Getting close to Baker Mountain, which marks the south end of the range that is officially in RMNP.
From the summit to the ridge between Mt. Stratus and Green Knoll.  A great look at the entire route.  
Cairn on the summit.  Three peaks and five hours in, I had yet to see a single register.  My impression from lists of john is that these summits are not visited all that often, and none of them are ranked, which probably doesn't make them all that desirable.  But the quiet, solitude, and challenge made them quite worthy in my mind.
From here I planned to do a descending contour to meet Baker Pass.  The best laid plans, I suppose, and now looking back, rather foolish.  The west side of these peaks is comprised of loose, loose rock, smaller talus that moves and slides with every step.  Add to this the numerous gullies filled with all sorts of loose junk to go over (and the rock comprising both sides of each gully pulling off the wall in your hands), and my plan disintegrated just as these peaks are.  I eventually found a gully that didn't look too crazy and decided to head down it to the more stable grassy meadows at the base.  It might give me some bushwhacking, but even if that was bad, the movement would be easier than where I was.
The gully proved to be a challenge, but I eventually made it safely to the bottom.  I was able to cross a small stream and move through some forest fairly easily and was on my way to Baker Pass.  The topo map shows a trail here somewhere, but I didn't find any sign of one on my way up, nor could I see one looking down from the pass. 
The west side of Mt. Nimbus as seen from Baker Pass.  Reconnaissance?
Looking down into the meadow.  You can see Bowen Mountain just right of center, and Never Summer Peak to the right of that.  It looked far, far away, and I felt a bit dissuaded with the fuzzy knowledge of how much distance and elevation gain I would have to cover to get there.  But instead of getting myself down or quitting, I set a goal.  It was 11:31.  I would stand on the summit of Never Summer Peak by 2:31.  Three hours.  Ready?  Set?  Go!
But first a photo.  The sign at Baker Pass.
There were two obvious trails that leave from here.  The higher one crosses the ridge and goes into Jack Creek.  The lower one led to the remnants of a small mine.  You can find the remains of a cabin near it, collapsed and mostly returned to the soil, but you can still make out the floor plan, and incredibly, see the rusted out remains of a cot.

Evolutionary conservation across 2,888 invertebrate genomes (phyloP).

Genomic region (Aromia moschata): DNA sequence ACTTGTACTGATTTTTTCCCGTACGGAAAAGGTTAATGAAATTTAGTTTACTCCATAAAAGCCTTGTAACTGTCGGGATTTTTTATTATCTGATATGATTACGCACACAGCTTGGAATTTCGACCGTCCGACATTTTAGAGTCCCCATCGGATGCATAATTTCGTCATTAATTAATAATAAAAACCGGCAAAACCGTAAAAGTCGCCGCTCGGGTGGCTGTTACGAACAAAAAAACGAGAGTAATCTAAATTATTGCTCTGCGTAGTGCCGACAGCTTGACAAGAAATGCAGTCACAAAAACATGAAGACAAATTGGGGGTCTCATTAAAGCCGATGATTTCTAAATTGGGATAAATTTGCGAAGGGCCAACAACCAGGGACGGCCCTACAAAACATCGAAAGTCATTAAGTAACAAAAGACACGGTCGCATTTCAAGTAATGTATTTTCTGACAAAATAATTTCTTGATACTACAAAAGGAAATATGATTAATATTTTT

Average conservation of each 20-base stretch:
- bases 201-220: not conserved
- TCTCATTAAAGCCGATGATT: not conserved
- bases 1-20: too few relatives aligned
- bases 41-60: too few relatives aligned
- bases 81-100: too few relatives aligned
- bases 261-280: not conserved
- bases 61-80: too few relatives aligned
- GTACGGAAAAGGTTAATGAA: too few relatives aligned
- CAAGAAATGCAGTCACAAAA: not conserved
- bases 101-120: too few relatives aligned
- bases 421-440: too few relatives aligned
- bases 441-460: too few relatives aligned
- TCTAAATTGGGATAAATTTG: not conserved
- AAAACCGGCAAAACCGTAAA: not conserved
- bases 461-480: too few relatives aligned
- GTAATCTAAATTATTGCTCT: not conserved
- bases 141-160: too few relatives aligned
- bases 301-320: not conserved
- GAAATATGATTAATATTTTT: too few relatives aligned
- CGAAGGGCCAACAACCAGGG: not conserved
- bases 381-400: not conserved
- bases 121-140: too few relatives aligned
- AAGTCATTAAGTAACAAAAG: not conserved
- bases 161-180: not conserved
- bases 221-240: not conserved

I seemed to find a trail, which disappeared.  No worries, as the travel was fairly easy through grassy areas and some trees.  I saw and scared off a young bull moose.  Finally I found myself on something I could actually call a trail, though it was thin and obviously doesn't see much usage.  This eventually intersected with a very well defined trail to Parika Lake.  I had yet to see a person, but finally saw some evidence of humanity in a tent set up nearish the lake.  
Never Summer Peak and Parika Lake.
I headed toward the saddle between Parika and Paprika, and then cut right up Paprika after I'd passed some loose looking areas.  I made good time and hit the summit of this peak shortly after one.
I'd have to loose about 550 feet and then regain around 700 to get to the top of Parika Peak.  It looked pretty steep.  The wind was starting to pick up now, and I realized that this was the first day of 2015 when things have really felt like fall.  And I realized I should have filled up on water at the lake as I drank the last I had on me.
Great views from Paprika Peak.  There was a baby food jar register placed by the Kirks the day after they both ran the Never Summer 100k (and she won and set a course record).  Always inspiring.
I found this well worn sign and a thin trail through the saddle between the peaks.  I could see the trail from above, but didn't pinpoint a intersection with anything on the way down.  How long must this sign have stood in place to look like this I wonder.  And how many people see it in a year?  I'd be surprised if it was much more than ten.